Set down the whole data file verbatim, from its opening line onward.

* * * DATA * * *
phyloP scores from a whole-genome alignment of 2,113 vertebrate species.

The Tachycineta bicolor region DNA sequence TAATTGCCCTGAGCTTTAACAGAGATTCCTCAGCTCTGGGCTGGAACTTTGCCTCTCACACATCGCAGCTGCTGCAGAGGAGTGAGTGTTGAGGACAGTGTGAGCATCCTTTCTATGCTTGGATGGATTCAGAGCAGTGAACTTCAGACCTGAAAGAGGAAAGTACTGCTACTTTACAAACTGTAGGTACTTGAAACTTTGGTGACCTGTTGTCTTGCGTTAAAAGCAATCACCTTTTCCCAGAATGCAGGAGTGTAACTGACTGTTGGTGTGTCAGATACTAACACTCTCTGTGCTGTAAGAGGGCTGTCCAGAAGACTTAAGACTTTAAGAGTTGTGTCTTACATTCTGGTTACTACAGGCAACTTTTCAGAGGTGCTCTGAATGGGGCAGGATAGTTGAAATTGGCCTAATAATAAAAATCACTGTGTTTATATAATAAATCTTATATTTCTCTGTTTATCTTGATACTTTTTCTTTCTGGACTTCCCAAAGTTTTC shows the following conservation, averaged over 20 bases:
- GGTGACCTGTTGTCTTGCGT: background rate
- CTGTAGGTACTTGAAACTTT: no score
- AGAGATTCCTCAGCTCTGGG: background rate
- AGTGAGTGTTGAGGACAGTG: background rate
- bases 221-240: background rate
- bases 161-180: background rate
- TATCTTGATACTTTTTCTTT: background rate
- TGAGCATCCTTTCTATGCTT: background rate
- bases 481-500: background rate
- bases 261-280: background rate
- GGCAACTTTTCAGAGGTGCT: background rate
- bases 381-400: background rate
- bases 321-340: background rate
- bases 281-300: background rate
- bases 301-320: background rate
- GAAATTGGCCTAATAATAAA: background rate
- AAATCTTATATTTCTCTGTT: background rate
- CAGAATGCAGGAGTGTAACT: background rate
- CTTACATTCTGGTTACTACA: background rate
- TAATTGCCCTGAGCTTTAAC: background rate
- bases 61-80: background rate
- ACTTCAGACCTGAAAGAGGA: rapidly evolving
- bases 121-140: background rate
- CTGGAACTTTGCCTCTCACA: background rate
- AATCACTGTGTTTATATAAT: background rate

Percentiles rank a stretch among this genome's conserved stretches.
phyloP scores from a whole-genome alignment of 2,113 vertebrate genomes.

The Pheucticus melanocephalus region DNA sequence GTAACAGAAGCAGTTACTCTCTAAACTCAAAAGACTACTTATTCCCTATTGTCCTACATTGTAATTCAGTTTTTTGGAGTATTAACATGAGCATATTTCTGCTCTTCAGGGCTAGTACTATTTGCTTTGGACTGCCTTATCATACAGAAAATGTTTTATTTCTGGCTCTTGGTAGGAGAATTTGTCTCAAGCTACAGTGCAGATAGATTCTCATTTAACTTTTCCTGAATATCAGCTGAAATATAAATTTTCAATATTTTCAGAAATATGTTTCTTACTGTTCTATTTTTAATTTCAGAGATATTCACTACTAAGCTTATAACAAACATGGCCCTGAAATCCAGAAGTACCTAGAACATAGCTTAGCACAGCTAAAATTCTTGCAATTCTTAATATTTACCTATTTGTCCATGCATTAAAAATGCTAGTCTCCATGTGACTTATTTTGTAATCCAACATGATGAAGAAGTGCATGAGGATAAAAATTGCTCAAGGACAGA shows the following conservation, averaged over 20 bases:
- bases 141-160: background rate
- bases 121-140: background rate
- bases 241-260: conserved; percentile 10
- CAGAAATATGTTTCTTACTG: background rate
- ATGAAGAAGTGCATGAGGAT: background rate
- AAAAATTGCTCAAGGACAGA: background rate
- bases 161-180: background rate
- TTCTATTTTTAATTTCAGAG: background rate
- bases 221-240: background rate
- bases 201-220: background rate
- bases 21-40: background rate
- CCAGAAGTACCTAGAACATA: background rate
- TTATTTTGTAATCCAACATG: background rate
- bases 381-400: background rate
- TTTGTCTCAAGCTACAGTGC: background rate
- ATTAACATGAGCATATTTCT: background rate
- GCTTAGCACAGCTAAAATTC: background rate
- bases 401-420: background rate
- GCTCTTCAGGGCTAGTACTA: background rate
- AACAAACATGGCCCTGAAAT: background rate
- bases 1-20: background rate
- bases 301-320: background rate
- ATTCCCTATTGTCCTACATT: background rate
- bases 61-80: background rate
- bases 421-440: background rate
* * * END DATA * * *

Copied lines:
phyloP scores from a whole-genome alignment of 2,113 vertebrate species.

The Tachycineta bicolor region DNA sequence TAATTGCCCTGAGCTTTAACAGAGATTCCTCAGCTCTGGGCTGGAACTTTGCCTCTCACACATCGCAGCTGCTGCAGAGGAGTGAGTGTTGAGGACAGTGTGAGCATCCTTTCTATGCTTGGATGGATTCAGAGCAGTGAACTTCAGACCTGAAAGAGGAAAGTACTGCTACTTTACAAACTGTAGGTACTTGAAACTTTGGTGACCTGTTGTCTTGCGTTAAAAGCAATCACCTTTTCCCAGAATGCAGGAGTGTAACTGACTGTTGGTGTGTCAGATACTAACACTCTCTGTGCTGTAAGAGGGCTGTCCAGAAGACTTAAGACTTTAAGAGTTGTGTCTTACATTCTGGTTACTACAGGCAACTTTTCAGAGGTGCTCTGAATGGGGCAGGATAGTTGAAATTGGCCTAATAATAAAAATCACTGTGTTTATATAATAAATCTTATATTTCTCTGTTTATCTTGATACTTTTTCTTTCTGGACTTCCCAAAGTTTTC shows the following conservation, averaged over 20 bases:
- GGTGACCTGTTGTCTTGCGT: background rate
- CTGTAGGTACTTGAAACTTT: no score
- AGAGATTCCTCAGCTCTGGG: background rate
- AGTGAGTGTTGAGGACAGTG: background rate
- bases 221-240: background rate
- bases 161-180: background rate
- TATCTTGATACTTTTTCTTT: background rate
- TGAGCATCCTTTCTATGCTT: background rate
- bases 481-500: background rate
- bases 261-280: background rate
- GGCAACTTTTCAGAGGTGCT: background rate
- bases 381-400: background rate
- bases 321-340: background rate
- bases 281-300: background rate
- bases 301-320: background rate
- GAAATTGGCCTAATAATAAA: background rate
- AAATCTTATATTTCTCTGTT: background rate
- CAGAATGCAGGAGTGTAACT: background rate
- CTTACATTCTGGTTACTACA: background rate
- TAATTGCCCTGAGCTTTAAC: background rate
- bases 61-80: background rate
- ACTTCAGACCTGAAAGAGGA: rapidly evolving
- bases 121-140: background rate
- CTGGAACTTTGCCTCTCACA: background rate
- AATCACTGTGTTTATATAAT: background rate

Percentiles rank a stretch among this genome's conserved stretches.
phyloP scores from a whole-genome alignment of 2,113 vertebrate genomes.

The Pheucticus melanocephalus region DNA sequence GTAACAGAAGCAGTTACTCTCTAAACTCAAAAGACTACTTATTCCCTATTGTCCTACATTGTAATTCAGTTTTTTGGAGTATTAACATGAGCATATTTCTGCTCTTCAGGGCTAGTACTATTTGCTTTGGACTGCCTTATCATACAGAAAATGTTTTATTTCTGGCTCTTGGTAGGAGAATTTGTCTCAAGCTACAGTGCAGATAGATTCTCATTTAACTTTTCCTGAATATCAGCTGAAATATAAATTTTCAATATTTTCAGAAATATGTTTCTTACTGTTCTATTTTTAATTTCAGAGATATTCACTACTAAGCTTATAACAAACATGGCCCTGAAATCCAGAAGTACCTAGAACATAGCTTAGCACAGCTAAAATTCTTGCAATTCTTAATATTTACCTATTTGTCCATGCATTAAAAATGCTAGTCTCCATGTGACTTATTTTGTAATCCAACATGATGAAGAAGTGCATGAGGATAAAAATTGCTCAAGGACAGA shows the following conservation, averaged over 20 bases:
- bases 141-160: background rate
- bases 121-140: background rate
- bases 241-260: conserved; percentile 10
- CAGAAATATGTTTCTTACTG: background rate
- ATGAAGAAGTGCATGAGGAT: background rate
- AAAAATTGCTCAAGGACAGA: background rate
- bases 161-180: background rate
- TTCTATTTTTAATTTCAGAG: background rate
- bases 221-240: background rate
- bases 201-220: background rate
- bases 21-40: background rate
- CCAGAAGTACCTAGAACATA: background rate
- TTATTTTGTAATCCAACATG: background rate
- bases 381-400: background rate
- TTTGTCTCAAGCTACAGTGC: background rate
- ATTAACATGAGCATATTTCT: background rate
- GCTTAGCACAGCTAAAATTC: background rate
- bases 401-420: background rate
- GCTCTTCAGGGCTAGTACTA: background rate
- AACAAACATGGCCCTGAAAT: background rate
- bases 1-20: background rate
- bases 301-320: background rate
- ATTCCCTATTGTCCTACATT: background rate
- bases 61-80: background rate
- bases 421-440: background rate